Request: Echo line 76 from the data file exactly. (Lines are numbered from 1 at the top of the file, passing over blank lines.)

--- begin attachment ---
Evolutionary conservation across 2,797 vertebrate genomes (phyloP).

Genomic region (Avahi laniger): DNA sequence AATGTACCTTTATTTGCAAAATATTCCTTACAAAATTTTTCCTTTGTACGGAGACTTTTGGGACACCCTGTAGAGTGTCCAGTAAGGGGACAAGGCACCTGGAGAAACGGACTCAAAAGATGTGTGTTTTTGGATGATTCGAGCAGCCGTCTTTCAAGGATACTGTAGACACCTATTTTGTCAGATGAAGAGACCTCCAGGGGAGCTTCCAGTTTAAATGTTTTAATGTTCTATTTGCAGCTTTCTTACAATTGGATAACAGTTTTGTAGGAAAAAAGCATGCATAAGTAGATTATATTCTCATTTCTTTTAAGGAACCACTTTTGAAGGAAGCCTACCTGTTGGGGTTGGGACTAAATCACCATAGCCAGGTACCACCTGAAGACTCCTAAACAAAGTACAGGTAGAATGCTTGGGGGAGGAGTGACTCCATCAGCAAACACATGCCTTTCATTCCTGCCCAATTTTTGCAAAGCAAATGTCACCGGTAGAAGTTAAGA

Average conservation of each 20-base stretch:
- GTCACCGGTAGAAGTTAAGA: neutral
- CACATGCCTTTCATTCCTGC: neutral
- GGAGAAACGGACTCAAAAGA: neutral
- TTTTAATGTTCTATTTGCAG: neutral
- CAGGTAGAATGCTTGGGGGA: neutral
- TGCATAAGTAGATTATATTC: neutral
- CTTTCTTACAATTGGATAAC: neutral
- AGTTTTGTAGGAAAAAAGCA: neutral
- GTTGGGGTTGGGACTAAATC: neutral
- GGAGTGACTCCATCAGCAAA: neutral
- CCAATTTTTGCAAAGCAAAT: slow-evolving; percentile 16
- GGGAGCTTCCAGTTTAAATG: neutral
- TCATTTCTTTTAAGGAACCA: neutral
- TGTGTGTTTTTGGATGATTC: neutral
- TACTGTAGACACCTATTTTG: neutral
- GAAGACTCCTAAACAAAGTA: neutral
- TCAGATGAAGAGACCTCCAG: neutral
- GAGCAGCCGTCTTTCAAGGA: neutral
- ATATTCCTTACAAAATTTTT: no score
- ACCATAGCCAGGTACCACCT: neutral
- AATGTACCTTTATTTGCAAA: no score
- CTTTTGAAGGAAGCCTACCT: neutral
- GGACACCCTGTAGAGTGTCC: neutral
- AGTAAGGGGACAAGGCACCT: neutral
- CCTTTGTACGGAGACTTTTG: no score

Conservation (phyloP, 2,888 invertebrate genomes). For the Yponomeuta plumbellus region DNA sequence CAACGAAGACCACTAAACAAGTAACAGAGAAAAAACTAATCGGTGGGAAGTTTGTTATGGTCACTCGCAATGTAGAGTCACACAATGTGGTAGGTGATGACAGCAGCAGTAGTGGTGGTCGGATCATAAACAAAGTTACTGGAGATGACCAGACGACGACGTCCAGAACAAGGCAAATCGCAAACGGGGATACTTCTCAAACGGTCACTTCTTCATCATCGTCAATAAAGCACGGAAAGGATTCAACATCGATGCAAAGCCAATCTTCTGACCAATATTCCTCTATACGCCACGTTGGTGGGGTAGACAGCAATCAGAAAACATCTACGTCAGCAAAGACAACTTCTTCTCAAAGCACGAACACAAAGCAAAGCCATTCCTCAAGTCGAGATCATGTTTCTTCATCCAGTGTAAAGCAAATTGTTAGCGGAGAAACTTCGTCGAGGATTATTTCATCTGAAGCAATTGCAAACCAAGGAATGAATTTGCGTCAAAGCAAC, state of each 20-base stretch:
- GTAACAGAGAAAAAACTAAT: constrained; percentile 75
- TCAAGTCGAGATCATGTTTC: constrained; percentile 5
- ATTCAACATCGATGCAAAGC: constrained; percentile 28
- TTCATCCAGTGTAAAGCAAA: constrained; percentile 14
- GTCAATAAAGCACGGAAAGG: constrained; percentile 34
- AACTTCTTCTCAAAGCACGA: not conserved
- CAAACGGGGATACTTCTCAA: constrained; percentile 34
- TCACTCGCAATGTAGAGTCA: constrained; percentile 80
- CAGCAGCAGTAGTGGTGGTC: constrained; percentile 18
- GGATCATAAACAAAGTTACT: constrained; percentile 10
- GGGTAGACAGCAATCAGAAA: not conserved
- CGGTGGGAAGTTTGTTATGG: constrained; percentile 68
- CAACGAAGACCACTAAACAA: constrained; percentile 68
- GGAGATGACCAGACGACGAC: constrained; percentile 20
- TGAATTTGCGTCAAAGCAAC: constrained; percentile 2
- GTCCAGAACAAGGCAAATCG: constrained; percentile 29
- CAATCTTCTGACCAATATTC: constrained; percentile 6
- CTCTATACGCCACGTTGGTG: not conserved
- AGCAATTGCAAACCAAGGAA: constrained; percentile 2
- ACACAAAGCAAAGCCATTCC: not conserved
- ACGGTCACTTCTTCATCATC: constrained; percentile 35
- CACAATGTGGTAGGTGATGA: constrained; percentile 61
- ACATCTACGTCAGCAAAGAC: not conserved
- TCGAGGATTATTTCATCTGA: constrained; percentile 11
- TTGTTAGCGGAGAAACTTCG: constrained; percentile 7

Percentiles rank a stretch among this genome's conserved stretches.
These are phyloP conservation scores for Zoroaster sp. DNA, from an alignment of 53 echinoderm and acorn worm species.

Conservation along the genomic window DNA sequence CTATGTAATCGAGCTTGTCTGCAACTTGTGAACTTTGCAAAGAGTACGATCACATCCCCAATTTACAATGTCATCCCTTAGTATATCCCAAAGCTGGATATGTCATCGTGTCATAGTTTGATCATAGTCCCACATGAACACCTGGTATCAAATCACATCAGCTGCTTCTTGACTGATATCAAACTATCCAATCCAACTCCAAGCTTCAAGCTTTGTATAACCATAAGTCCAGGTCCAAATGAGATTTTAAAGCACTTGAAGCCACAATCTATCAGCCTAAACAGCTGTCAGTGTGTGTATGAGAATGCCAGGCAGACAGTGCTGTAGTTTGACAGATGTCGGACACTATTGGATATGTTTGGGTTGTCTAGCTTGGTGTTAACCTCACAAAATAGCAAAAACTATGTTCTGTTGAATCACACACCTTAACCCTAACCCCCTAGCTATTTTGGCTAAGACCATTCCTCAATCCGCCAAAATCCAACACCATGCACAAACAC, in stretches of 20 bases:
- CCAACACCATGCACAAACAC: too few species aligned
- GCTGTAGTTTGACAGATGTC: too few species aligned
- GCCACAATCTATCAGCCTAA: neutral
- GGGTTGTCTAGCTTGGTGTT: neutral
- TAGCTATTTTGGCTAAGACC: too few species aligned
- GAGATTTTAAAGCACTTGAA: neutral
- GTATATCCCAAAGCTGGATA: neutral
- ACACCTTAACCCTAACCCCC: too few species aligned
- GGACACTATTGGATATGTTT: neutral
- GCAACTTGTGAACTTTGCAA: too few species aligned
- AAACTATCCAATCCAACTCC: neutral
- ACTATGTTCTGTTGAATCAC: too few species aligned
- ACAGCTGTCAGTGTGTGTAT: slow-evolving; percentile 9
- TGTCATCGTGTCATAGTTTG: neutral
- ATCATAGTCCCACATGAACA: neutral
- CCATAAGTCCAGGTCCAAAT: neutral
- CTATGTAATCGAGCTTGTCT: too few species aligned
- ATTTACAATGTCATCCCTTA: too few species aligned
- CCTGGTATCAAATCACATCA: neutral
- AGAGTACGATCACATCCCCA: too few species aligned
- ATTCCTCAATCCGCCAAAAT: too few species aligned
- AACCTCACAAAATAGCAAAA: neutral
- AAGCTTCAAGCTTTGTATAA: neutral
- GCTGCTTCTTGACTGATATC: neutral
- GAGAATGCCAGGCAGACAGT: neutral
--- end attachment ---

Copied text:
- CCTGGTATCAAATCACATCA: neutral